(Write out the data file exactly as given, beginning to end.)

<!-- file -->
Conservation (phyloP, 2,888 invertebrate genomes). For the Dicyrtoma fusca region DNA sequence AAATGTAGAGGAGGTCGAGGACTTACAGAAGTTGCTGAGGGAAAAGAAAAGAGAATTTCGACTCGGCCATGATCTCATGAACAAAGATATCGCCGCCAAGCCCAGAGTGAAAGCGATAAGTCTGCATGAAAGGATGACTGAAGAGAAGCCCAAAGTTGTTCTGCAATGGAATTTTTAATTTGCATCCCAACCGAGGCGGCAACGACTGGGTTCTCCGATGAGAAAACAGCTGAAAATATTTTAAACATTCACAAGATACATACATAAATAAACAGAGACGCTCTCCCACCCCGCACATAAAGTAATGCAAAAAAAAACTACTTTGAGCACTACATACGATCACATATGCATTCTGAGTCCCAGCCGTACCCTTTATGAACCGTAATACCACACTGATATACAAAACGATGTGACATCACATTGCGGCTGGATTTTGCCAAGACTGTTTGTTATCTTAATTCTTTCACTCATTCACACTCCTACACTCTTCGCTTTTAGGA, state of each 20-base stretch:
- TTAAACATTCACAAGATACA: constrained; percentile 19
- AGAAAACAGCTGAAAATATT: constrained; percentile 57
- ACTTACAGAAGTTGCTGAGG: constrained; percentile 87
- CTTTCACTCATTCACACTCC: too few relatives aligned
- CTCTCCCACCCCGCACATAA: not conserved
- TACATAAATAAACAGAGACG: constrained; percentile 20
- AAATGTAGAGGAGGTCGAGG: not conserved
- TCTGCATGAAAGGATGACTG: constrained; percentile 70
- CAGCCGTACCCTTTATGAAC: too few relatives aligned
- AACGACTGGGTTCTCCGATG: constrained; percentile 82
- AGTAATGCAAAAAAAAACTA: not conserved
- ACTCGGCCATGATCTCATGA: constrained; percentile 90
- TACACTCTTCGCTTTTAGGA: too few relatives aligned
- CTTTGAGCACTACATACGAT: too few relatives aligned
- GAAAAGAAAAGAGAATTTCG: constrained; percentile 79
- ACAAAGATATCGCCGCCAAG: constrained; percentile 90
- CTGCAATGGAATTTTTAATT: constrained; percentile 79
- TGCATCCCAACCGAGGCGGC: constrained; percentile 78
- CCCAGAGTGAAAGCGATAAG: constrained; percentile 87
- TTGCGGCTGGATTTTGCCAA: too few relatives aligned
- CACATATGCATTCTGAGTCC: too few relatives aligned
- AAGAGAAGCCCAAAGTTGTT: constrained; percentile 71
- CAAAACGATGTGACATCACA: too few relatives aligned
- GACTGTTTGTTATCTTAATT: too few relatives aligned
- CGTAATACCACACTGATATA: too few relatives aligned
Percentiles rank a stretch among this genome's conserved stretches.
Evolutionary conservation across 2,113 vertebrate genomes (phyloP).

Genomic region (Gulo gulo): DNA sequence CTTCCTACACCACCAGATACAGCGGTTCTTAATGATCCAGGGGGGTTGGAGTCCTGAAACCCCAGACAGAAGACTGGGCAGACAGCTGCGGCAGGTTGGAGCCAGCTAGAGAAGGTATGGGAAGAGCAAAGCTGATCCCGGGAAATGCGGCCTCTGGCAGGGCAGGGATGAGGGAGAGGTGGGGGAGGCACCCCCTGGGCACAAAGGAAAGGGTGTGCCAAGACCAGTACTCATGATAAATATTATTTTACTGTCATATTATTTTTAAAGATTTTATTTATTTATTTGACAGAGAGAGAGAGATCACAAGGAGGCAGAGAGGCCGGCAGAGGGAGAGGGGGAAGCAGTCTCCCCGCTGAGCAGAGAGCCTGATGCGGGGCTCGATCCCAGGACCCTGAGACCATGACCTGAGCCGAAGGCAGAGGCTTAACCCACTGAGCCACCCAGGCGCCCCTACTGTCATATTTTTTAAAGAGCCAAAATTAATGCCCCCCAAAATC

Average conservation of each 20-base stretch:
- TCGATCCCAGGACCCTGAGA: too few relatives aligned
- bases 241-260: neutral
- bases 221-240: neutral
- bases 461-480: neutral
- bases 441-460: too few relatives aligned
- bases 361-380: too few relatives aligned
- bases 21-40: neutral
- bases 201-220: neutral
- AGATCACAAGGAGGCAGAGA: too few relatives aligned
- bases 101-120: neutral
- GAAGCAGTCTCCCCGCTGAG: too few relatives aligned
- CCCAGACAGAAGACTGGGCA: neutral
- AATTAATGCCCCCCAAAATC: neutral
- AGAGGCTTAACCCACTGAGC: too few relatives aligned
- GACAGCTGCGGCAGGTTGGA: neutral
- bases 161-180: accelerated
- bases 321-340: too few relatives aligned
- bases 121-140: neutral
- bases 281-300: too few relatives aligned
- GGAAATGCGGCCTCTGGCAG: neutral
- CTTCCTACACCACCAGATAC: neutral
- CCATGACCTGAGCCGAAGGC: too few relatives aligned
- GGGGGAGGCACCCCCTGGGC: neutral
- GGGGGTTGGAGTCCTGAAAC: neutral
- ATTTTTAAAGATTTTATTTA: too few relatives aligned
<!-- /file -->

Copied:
Conservation (phyloP, 2,888 invertebrate genomes). For the Dicyrtoma fusca region DNA sequence AAATGTAGAGGAGGTCGAGGACTTACAGAAGTTGCTGAGGGAAAAGAAAAGAGAATTTCGACTCGGCCATGATCTCATGAACAAAGATATCGCCGCCAAGCCCAGAGTGAAAGCGATAAGTCTGCATGAAAGGATGACTGAAGAGAAGCCCAAAGTTGTTCTGCAATGGAATTTTTAATTTGCATCCCAACCGAGGCGGCAACGACTGGGTTCTCCGATGAGAAAACAGCTGAAAATATTTTAAACATTCACAAGATACATACATAAATAAACAGAGACGCTCTCCCACCCCGCACATAAAGTAATGCAAAAAAAAACTACTTTGAGCACTACATACGATCACATATGCATTCTGAGTCCCAGCCGTACCCTTTATGAACCGTAATACCACACTGATATACAAAACGATGTGACATCACATTGCGGCTGGATTTTGCCAAGACTGTTTGTTATCTTAATTCTTTCACTCATTCACACTCCTACACTCTTCGCTTTTAGGA, state of each 20-base stretch:
- TTAAACATTCACAAGATACA: constrained; percentile 19
- AGAAAACAGCTGAAAATATT: constrained; percentile 57
- ACTTACAGAAGTTGCTGAGG: constrained; percentile 87
- CTTTCACTCATTCACACTCC: too few relatives aligned
- CTCTCCCACCCCGCACATAA: not conserved
- TACATAAATAAACAGAGACG: constrained; percentile 20
- AAATGTAGAGGAGGTCGAGG: not conserved
- TCTGCATGAAAGGATGACTG: constrained; percentile 70
- CAGCCGTACCCTTTATGAAC: too few relatives aligned
- AACGACTGGGTTCTCCGATG: constrained; percentile 82
- AGTAATGCAAAAAAAAACTA: not conserved
- ACTCGGCCATGATCTCATGA: constrained; percentile 90
- TACACTCTTCGCTTTTAGGA: too few relatives aligned
- CTTTGAGCACTACATACGAT: too few relatives aligned
- GAAAAGAAAAGAGAATTTCG: constrained; percentile 79
- ACAAAGATATCGCCGCCAAG: constrained; percentile 90
- CTGCAATGGAATTTTTAATT: constrained; percentile 79
- TGCATCCCAACCGAGGCGGC: constrained; percentile 78
- CCCAGAGTGAAAGCGATAAG: constrained; percentile 87
- TTGCGGCTGGATTTTGCCAA: too few relatives aligned
- CACATATGCATTCTGAGTCC: too few relatives aligned
- AAGAGAAGCCCAAAGTTGTT: constrained; percentile 71
- CAAAACGATGTGACATCACA: too few relatives aligned
- GACTGTTTGTTATCTTAATT: too few relatives aligned
- CGTAATACCACACTGATATA: too few relatives aligned
Percentiles rank a stretch among this genome's conserved stretches.
Evolutionary conservation across 2,113 vertebrate genomes (phyloP).

Genomic region (Gulo gulo): DNA sequence CTTCCTACACCACCAGATACAGCGGTTCTTAATGATCCAGGGGGGTTGGAGTCCTGAAACCCCAGACAGAAGACTGGGCAGACAGCTGCGGCAGGTTGGAGCCAGCTAGAGAAGGTATGGGAAGAGCAAAGCTGATCCCGGGAAATGCGGCCTCTGGCAGGGCAGGGATGAGGGAGAGGTGGGGGAGGCACCCCCTGGGCACAAAGGAAAGGGTGTGCCAAGACCAGTACTCATGATAAATATTATTTTACTGTCATATTATTTTTAAAGATTTTATTTATTTATTTGACAGAGAGAGAGAGATCACAAGGAGGCAGAGAGGCCGGCAGAGGGAGAGGGGGAAGCAGTCTCCCCGCTGAGCAGAGAGCCTGATGCGGGGCTCGATCCCAGGACCCTGAGACCATGACCTGAGCCGAAGGCAGAGGCTTAACCCACTGAGCCACCCAGGCGCCCCTACTGTCATATTTTTTAAAGAGCCAAAATTAATGCCCCCCAAAATC

Average conservation of each 20-base stretch:
- TCGATCCCAGGACCCTGAGA: too few relatives aligned
- bases 241-260: neutral
- bases 221-240: neutral
- bases 461-480: neutral
- bases 441-460: too few relatives aligned
- bases 361-380: too few relatives aligned
- bases 21-40: neutral
- bases 201-220: neutral
- AGATCACAAGGAGGCAGAGA: too few relatives aligned
- bases 101-120: neutral
- GAAGCAGTCTCCCCGCTGAG: too few relatives aligned
- CCCAGACAGAAGACTGGGCA: neutral
- AATTAATGCCCCCCAAAATC: neutral
- AGAGGCTTAACCCACTGAGC: too few relatives aligned
- GACAGCTGCGGCAGGTTGGA: neutral
- bases 161-180: accelerated
- bases 321-340: too few relatives aligned
- bases 121-140: neutral
- bases 281-300: too few relatives aligned
- GGAAATGCGGCCTCTGGCAG: neutral
- CTTCCTACACCACCAGATAC: neutral
- CCATGACCTGAGCCGAAGGC: too few relatives aligned
- GGGGGAGGCACCCCCTGGGC: neutral
- GGGGGTTGGAGTCCTGAAAC: neutral
- ATTTTTAAAGATTTTATTTA: too few relatives aligned